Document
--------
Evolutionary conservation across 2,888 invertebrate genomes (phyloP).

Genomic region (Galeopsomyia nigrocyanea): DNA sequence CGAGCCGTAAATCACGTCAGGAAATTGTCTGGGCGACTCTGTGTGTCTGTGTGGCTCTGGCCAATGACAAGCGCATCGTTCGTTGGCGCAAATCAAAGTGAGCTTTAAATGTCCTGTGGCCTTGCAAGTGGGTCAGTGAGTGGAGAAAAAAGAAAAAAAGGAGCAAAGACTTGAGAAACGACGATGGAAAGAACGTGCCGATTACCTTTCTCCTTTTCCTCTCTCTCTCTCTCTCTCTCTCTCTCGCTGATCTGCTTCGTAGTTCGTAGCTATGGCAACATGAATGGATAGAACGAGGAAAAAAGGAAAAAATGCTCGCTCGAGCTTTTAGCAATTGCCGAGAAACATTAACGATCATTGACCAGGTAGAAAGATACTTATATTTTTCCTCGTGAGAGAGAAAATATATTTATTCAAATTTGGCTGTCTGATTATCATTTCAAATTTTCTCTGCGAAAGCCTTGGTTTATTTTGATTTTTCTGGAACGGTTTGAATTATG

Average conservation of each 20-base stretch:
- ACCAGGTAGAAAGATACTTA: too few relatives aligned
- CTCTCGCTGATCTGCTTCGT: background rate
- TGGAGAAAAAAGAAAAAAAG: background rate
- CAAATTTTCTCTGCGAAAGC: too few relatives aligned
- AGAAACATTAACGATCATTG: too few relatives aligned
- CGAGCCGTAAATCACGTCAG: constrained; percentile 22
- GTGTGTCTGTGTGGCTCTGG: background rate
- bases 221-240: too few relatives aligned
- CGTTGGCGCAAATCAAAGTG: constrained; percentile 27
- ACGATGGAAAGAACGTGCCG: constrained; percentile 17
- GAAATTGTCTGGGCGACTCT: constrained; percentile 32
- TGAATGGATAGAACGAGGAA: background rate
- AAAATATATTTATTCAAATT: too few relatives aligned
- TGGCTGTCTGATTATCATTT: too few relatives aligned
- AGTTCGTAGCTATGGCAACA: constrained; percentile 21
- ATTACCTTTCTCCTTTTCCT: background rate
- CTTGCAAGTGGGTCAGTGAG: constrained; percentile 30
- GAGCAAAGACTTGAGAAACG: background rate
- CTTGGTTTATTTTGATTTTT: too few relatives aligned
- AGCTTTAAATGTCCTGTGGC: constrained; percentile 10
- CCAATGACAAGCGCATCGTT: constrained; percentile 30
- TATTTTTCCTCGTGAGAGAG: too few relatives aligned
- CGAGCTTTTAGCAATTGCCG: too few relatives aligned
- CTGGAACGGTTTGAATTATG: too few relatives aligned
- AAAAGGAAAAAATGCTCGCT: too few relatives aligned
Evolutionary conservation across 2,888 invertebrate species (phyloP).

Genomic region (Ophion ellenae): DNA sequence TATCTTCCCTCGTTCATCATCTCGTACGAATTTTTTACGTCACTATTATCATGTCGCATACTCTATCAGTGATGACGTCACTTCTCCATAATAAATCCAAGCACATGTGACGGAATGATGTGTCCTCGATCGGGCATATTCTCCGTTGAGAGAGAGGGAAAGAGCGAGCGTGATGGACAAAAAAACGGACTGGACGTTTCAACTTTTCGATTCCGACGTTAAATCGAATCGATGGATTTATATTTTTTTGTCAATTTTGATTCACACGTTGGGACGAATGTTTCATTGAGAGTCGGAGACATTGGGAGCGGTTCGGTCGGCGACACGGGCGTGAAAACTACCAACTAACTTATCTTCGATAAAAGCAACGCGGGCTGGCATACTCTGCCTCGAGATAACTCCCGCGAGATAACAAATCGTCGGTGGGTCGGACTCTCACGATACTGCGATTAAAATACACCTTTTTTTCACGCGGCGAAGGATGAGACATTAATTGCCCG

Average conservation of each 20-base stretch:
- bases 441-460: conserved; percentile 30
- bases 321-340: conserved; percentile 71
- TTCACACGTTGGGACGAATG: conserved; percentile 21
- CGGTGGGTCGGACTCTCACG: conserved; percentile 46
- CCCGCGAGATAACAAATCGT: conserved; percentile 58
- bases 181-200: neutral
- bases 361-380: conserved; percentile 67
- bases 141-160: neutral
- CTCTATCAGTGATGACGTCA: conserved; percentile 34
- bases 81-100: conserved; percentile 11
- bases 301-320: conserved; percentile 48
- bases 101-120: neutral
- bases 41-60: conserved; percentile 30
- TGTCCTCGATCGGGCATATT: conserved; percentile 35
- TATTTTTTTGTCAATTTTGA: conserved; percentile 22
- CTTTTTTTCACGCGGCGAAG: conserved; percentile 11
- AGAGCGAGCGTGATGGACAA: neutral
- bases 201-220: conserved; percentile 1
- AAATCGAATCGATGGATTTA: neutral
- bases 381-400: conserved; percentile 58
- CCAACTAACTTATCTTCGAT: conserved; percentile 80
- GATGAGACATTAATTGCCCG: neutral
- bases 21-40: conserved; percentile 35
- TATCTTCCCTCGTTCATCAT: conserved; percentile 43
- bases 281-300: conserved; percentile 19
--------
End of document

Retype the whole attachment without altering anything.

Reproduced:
Evolutionary conservation across 2,888 invertebrate genomes (phyloP).

Genomic region (Galeopsomyia nigrocyanea): DNA sequence CGAGCCGTAAATCACGTCAGGAAATTGTCTGGGCGACTCTGTGTGTCTGTGTGGCTCTGGCCAATGACAAGCGCATCGTTCGTTGGCGCAAATCAAAGTGAGCTTTAAATGTCCTGTGGCCTTGCAAGTGGGTCAGTGAGTGGAGAAAAAAGAAAAAAAGGAGCAAAGACTTGAGAAACGACGATGGAAAGAACGTGCCGATTACCTTTCTCCTTTTCCTCTCTCTCTCTCTCTCTCTCTCTCTCGCTGATCTGCTTCGTAGTTCGTAGCTATGGCAACATGAATGGATAGAACGAGGAAAAAAGGAAAAAATGCTCGCTCGAGCTTTTAGCAATTGCCGAGAAACATTAACGATCATTGACCAGGTAGAAAGATACTTATATTTTTCCTCGTGAGAGAGAAAATATATTTATTCAAATTTGGCTGTCTGATTATCATTTCAAATTTTCTCTGCGAAAGCCTTGGTTTATTTTGATTTTTCTGGAACGGTTTGAATTATG

Average conservation of each 20-base stretch:
- ACCAGGTAGAAAGATACTTA: too few relatives aligned
- CTCTCGCTGATCTGCTTCGT: background rate
- TGGAGAAAAAAGAAAAAAAG: background rate
- CAAATTTTCTCTGCGAAAGC: too few relatives aligned
- AGAAACATTAACGATCATTG: too few relatives aligned
- CGAGCCGTAAATCACGTCAG: constrained; percentile 22
- GTGTGTCTGTGTGGCTCTGG: background rate
- bases 221-240: too few relatives aligned
- CGTTGGCGCAAATCAAAGTG: constrained; percentile 27
- ACGATGGAAAGAACGTGCCG: constrained; percentile 17
- GAAATTGTCTGGGCGACTCT: constrained; percentile 32
- TGAATGGATAGAACGAGGAA: background rate
- AAAATATATTTATTCAAATT: too few relatives aligned
- TGGCTGTCTGATTATCATTT: too few relatives aligned
- AGTTCGTAGCTATGGCAACA: constrained; percentile 21
- ATTACCTTTCTCCTTTTCCT: background rate
- CTTGCAAGTGGGTCAGTGAG: constrained; percentile 30
- GAGCAAAGACTTGAGAAACG: background rate
- CTTGGTTTATTTTGATTTTT: too few relatives aligned
- AGCTTTAAATGTCCTGTGGC: constrained; percentile 10
- CCAATGACAAGCGCATCGTT: constrained; percentile 30
- TATTTTTCCTCGTGAGAGAG: too few relatives aligned
- CGAGCTTTTAGCAATTGCCG: too few relatives aligned
- CTGGAACGGTTTGAATTATG: too few relatives aligned
- AAAAGGAAAAAATGCTCGCT: too few relatives aligned
Evolutionary conservation across 2,888 invertebrate species (phyloP).

Genomic region (Ophion ellenae): DNA sequence TATCTTCCCTCGTTCATCATCTCGTACGAATTTTTTACGTCACTATTATCATGTCGCATACTCTATCAGTGATGACGTCACTTCTCCATAATAAATCCAAGCACATGTGACGGAATGATGTGTCCTCGATCGGGCATATTCTCCGTTGAGAGAGAGGGAAAGAGCGAGCGTGATGGACAAAAAAACGGACTGGACGTTTCAACTTTTCGATTCCGACGTTAAATCGAATCGATGGATTTATATTTTTTTGTCAATTTTGATTCACACGTTGGGACGAATGTTTCATTGAGAGTCGGAGACATTGGGAGCGGTTCGGTCGGCGACACGGGCGTGAAAACTACCAACTAACTTATCTTCGATAAAAGCAACGCGGGCTGGCATACTCTGCCTCGAGATAACTCCCGCGAGATAACAAATCGTCGGTGGGTCGGACTCTCACGATACTGCGATTAAAATACACCTTTTTTTCACGCGGCGAAGGATGAGACATTAATTGCCCG

Average conservation of each 20-base stretch:
- bases 441-460: conserved; percentile 30
- bases 321-340: conserved; percentile 71
- TTCACACGTTGGGACGAATG: conserved; percentile 21
- CGGTGGGTCGGACTCTCACG: conserved; percentile 46
- CCCGCGAGATAACAAATCGT: conserved; percentile 58
- bases 181-200: neutral
- bases 361-380: conserved; percentile 67
- bases 141-160: neutral
- CTCTATCAGTGATGACGTCA: conserved; percentile 34
- bases 81-100: conserved; percentile 11
- bases 301-320: conserved; percentile 48
- bases 101-120: neutral
- bases 41-60: conserved; percentile 30
- TGTCCTCGATCGGGCATATT: conserved; percentile 35
- TATTTTTTTGTCAATTTTGA: conserved; percentile 22
- CTTTTTTTCACGCGGCGAAG: conserved; percentile 11
- AGAGCGAGCGTGATGGACAA: neutral
- bases 201-220: conserved; percentile 1
- AAATCGAATCGATGGATTTA: neutral
- bases 381-400: conserved; percentile 58
- CCAACTAACTTATCTTCGAT: conserved; percentile 80
- GATGAGACATTAATTGCCCG: neutral
- bases 21-40: conserved; percentile 35
- TATCTTCCCTCGTTCATCAT: conserved; percentile 43
- bases 281-300: conserved; percentile 19